Bearing in mind the importance to cross-border security and co-operation between the two police forces of a Royal Ulster Constabulary with a considerable number of Catholics in it—and it needs to have more — and bearing in mind also the apparent ignorance of some Irish Ministers, particularly Mr. Barry, about the facts of the case, will my right hon. Friend take an early opportunity to reaffirm to the Irish Ministers that there is a 10 per cent. Catholic component in the RUC and a 12 per cent. recruitment rate, and that he and his fellow Ministers want to see both figures increased?
Will the Secretary of State accept that the Opposition welcome the fact that the serious and confidential discussions with the Irish Government are continuing? He has not, however, denied the aura of pessimism in relation to the talks to which my hon Friend the Member for Battersea (Mr. Dubs) referred. Can the Secretary of State confirm that Her Majesty's Government will, with the utmost vigour, press the talks to a successful conclusion?
Sometimes in the past few months there has been too much optimism about the talks and sometimes there has been too much pessimism. What I see and experience is a steady negotiation, seriously conducted, on both sides, but I do not yet know and cannot yet tell the House whether it will succeed.
Having had the opportunity of discussing with members of the Garda on one side of the border and with members of the RUC on the other side their practical co-operation, may I ask my right hon. Friend whether he will accept that at the operational level there is good co-operation, intelligence and information-gathering between the two forces? Nevertheless, will he accept that the recent incident at Killeen has raised some real anxieties among operational members of the RUC, and that there may be a case for some independent investigation into exactly what happened, and whether the four dead officers were set up before they were killed?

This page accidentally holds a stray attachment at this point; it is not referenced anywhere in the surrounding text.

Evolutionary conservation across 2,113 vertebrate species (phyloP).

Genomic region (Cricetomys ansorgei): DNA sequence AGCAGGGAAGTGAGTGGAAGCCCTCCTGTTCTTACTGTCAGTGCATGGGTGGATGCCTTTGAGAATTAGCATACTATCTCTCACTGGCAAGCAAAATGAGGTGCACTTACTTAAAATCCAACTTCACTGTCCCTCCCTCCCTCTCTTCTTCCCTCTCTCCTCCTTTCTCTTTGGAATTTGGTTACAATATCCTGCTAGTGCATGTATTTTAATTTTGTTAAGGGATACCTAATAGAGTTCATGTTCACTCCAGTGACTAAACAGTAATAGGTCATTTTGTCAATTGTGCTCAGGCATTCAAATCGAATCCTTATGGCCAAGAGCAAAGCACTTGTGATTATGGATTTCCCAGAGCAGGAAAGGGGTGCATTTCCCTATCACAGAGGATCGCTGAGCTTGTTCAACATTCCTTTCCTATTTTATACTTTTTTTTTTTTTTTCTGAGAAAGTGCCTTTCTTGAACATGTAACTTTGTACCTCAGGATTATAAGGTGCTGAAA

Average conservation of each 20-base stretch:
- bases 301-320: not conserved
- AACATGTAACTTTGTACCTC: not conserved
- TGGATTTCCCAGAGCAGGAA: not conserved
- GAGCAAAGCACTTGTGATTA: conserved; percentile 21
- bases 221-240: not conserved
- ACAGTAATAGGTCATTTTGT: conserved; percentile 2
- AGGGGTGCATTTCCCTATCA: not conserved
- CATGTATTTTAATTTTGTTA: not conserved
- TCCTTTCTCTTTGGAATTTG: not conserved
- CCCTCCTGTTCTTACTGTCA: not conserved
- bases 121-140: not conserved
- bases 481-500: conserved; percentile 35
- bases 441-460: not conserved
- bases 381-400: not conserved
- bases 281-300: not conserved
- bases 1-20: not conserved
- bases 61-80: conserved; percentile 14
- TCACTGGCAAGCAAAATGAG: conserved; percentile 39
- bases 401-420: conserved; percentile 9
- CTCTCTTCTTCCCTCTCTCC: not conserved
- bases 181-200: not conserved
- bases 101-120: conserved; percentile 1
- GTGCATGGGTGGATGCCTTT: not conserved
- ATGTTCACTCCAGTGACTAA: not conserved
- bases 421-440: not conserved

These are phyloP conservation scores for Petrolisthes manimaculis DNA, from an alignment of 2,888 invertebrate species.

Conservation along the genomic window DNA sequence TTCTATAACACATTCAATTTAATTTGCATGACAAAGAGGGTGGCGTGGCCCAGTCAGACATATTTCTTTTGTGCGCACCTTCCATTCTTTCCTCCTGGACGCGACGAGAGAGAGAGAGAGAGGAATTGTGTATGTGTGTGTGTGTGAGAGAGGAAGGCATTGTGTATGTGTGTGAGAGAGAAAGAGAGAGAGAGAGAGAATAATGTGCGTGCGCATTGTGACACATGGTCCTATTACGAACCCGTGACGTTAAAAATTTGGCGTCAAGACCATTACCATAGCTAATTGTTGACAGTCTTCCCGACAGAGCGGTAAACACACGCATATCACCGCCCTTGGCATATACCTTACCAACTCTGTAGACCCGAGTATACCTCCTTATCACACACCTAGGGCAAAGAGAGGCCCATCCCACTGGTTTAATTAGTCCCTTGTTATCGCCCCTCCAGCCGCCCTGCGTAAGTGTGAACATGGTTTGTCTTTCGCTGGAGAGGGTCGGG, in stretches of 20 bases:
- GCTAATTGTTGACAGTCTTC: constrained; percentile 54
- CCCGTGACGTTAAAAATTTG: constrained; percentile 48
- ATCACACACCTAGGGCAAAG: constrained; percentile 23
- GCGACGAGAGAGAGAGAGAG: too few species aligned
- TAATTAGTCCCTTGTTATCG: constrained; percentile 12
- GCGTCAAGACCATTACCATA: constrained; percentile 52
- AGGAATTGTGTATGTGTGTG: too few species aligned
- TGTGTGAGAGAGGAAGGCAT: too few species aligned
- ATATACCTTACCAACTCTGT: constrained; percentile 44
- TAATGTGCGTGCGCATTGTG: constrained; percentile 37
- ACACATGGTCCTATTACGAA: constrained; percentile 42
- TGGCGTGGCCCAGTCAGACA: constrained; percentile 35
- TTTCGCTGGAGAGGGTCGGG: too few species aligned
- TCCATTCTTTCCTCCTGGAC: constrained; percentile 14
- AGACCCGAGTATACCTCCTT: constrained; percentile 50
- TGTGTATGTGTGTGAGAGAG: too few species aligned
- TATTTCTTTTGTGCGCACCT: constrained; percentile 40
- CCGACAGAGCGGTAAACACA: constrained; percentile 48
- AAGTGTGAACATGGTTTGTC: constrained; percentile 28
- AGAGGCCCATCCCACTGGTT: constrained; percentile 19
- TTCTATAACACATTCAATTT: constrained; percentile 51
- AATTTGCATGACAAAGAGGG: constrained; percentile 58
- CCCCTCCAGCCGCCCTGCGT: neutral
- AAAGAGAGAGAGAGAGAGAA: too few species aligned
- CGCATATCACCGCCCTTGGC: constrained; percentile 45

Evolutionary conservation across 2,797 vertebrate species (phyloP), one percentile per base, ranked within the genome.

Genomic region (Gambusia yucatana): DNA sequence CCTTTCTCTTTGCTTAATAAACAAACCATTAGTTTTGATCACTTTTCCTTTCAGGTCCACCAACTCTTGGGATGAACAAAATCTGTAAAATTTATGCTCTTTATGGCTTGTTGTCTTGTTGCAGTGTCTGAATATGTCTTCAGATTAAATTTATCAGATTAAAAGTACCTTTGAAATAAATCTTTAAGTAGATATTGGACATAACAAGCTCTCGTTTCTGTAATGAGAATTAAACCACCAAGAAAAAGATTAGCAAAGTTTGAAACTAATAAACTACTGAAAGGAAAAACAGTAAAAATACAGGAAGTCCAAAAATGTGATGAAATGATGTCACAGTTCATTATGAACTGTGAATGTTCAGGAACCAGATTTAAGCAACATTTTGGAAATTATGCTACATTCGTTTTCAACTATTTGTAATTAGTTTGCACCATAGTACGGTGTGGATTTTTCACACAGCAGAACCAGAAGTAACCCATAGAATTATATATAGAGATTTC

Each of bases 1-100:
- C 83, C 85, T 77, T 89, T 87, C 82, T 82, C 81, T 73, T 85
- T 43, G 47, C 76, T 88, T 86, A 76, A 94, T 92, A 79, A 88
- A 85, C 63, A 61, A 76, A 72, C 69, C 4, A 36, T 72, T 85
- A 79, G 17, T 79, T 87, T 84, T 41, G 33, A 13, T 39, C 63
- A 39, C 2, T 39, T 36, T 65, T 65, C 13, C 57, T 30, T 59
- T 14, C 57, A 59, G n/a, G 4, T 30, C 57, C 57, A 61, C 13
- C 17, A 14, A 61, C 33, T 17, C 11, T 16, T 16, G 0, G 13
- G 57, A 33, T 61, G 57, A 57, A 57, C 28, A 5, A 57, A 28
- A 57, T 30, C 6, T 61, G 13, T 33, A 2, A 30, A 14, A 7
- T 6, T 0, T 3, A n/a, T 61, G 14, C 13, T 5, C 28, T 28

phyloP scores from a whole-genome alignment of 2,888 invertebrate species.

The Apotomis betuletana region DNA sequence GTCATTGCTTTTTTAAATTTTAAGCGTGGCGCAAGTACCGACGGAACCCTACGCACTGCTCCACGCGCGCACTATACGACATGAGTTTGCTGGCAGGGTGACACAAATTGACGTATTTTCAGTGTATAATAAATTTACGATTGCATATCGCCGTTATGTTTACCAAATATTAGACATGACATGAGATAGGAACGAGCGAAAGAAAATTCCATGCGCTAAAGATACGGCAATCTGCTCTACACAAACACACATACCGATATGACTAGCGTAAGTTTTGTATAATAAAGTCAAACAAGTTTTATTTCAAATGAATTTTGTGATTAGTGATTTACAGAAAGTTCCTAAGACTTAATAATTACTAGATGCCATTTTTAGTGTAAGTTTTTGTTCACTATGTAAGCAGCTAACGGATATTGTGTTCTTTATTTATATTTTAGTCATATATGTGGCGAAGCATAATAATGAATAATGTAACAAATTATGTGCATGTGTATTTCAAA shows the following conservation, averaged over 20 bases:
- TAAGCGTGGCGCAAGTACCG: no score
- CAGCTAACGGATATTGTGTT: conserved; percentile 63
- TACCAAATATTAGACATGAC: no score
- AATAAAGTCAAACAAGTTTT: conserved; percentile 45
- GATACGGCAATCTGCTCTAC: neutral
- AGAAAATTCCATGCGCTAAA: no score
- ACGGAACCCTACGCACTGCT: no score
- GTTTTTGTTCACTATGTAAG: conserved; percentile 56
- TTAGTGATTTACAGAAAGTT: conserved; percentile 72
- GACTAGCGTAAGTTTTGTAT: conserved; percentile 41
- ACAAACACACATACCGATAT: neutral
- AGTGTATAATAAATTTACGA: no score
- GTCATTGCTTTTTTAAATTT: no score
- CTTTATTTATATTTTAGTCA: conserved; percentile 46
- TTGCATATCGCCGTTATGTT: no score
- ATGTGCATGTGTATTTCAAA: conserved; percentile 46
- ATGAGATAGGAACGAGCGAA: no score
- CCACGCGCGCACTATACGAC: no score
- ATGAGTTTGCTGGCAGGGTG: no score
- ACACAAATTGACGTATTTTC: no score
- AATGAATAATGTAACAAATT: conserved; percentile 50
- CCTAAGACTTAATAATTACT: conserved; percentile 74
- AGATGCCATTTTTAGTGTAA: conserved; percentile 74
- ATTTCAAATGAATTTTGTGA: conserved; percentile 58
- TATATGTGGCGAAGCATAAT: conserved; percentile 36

There is a police investigation proceeding into what happened and my hon. Friend, with his experience, will not expect me to elaborate on that. I think that the police are the right people to do the investigation and bring to justice, if they can, those responsible for a particularly atrocious crime.
Mr. A. Cecil Walker:
May I ask the Secretary of State, when in discussions with Irish Ministers on cross-border co-operation, to demand that action be taken against those terrorists who are hiding in the South under a cloak of respectability? Will he take steps to demand that they be apprehended and returned to justice in Northern Ireland?
Yes, indeed. When there is proof that we can adduce, or that can be adduced in a court of law in the North, we do not hesitate to ask for the return of those concerned. As the hon. Gentleman knows, often it is not necessarily a question of proof, which may already be available. It is a question of wanting information that could be useful operationally.